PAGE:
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Traveling without moving using zombie processes

I’m running ths story again because the > Pixelache Uni final programme has just been publshed.
* * *
OK, so you know and I know that air travel is simply not sustainable. But we do it anyway because we are hypocrites (I took 78 flights last year) and also because substitutes for mobility, such as videoconferencing, simply don’t afford the same quality of interaction. Despite decades of development (the first videophone was launched by IBM in 1964) tele-hugs are simply not the same as the real thing.

But what happens if people like me stop being hypocrites and/or, during some near-future eco-political paroxysm, which I’m sure will come, air travel is banned or curtailed? In that case, we’ll have to make to do with mobility substitutes – and find ways to improve the experience.

The reasons why channels such as videoconferencing are so dissatisfying are complex – but the issues are not new. Philosophers have been perplexed by the relationship between body and experience for 2,000 years, and Ludwig Wittgenstein wrote a whole essay about “kissing the picture of one’s beloved”.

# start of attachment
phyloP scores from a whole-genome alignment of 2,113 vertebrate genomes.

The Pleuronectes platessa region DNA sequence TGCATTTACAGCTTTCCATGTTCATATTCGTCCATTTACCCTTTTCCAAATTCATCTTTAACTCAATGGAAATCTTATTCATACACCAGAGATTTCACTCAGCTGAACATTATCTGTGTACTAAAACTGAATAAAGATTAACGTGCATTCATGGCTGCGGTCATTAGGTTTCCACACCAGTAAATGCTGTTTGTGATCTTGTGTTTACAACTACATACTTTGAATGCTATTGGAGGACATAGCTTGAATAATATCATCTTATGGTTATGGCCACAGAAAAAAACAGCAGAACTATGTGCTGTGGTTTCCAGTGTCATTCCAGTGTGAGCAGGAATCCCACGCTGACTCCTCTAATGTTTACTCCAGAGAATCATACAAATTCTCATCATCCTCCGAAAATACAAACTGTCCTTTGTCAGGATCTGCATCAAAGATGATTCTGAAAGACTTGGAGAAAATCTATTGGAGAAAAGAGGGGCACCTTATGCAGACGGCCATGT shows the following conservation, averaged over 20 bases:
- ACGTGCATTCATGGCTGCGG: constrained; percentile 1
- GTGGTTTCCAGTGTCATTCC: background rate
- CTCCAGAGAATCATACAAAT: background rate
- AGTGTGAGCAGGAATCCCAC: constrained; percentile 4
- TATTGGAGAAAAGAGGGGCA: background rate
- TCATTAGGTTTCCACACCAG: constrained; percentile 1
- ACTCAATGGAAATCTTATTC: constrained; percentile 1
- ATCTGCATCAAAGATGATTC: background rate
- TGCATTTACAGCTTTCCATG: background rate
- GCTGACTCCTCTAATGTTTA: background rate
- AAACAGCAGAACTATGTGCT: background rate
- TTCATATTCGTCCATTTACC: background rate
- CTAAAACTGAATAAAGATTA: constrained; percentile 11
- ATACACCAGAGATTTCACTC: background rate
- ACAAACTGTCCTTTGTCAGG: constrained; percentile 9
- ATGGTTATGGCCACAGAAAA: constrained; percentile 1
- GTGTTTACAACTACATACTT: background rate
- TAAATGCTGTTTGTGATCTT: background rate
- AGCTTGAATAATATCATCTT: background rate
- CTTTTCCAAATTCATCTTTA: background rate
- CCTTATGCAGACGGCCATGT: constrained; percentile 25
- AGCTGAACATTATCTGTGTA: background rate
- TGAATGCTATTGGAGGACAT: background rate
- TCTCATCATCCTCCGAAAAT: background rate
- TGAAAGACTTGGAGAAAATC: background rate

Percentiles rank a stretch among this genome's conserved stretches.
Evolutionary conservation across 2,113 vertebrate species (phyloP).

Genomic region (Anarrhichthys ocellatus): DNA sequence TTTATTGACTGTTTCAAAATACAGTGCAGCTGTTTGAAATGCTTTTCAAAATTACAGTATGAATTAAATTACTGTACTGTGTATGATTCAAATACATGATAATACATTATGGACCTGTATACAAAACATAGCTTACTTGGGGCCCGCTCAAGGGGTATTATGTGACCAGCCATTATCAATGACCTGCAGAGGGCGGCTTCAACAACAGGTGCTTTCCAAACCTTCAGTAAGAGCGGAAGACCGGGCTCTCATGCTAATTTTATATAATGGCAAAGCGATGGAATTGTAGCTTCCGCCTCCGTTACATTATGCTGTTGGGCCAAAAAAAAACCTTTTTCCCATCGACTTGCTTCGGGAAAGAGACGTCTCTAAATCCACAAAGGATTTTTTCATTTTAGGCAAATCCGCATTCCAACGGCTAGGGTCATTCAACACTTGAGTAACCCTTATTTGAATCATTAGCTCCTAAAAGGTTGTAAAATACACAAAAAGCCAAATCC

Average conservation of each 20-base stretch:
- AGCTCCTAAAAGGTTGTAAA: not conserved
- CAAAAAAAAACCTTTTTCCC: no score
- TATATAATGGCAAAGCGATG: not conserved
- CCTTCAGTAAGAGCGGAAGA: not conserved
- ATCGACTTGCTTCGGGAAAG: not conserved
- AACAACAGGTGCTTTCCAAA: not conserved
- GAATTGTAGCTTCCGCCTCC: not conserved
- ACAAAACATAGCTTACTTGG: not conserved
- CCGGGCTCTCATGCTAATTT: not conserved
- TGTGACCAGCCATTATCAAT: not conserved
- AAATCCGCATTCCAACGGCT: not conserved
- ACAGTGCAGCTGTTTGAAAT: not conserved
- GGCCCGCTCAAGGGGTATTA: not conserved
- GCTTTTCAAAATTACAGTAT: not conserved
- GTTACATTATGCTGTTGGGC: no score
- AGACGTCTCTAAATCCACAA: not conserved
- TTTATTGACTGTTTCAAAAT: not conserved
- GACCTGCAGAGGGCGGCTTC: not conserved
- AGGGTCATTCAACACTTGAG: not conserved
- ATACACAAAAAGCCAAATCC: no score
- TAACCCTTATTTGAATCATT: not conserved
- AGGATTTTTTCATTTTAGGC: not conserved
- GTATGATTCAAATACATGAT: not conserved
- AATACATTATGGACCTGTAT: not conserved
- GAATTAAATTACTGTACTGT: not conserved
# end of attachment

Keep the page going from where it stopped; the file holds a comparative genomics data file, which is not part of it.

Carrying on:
Latterly, cognitive scientists such as Andy Clark have explained in some detail the ways that our brain, body, and world “are united in a complex dance of circular causation and extended computational activity. The biological brain is populated by a vast number of hidden ‘zombie processes’ that underpin the skills and capacities in which successful behaviour depends”.

These unknown, and possible unknowable aspects of consciousness are also why game designers talk about the “Uncanny Valley” that a player enters, no matter how high the resolution of the interface being used, when starting a game.

Zombie processes will feature in an event we are helping to organise at Pixelache University in March. Our host is Pixelache’s Rektor Juha Huuskonen . I am preparing a paper for the event called “The Face to Face Meeting in The Age of Digital Reproduction”. (It’s 70 years since Walter Benjamin wrote ‘The Work Of Art In The Age of Mechanical Reproducton’ and I will ask whether we might design virtual encounters more effectively if we were look more to iconography, ritual, and the poetic imagination – and less to brute bandwidth). Joining us will be media artist Daniel Peltz, and the son of a pilot and an air stewardess, now design entrepreneur Andreas Zachariah.

Before you start barfing, yes I will fly there. But I’m committed to reduce my flights by 90% within ten years – so for me this subject is serious and practical. Saturday 15 March, Kiasma Theatre, Helsinki. You need to register here.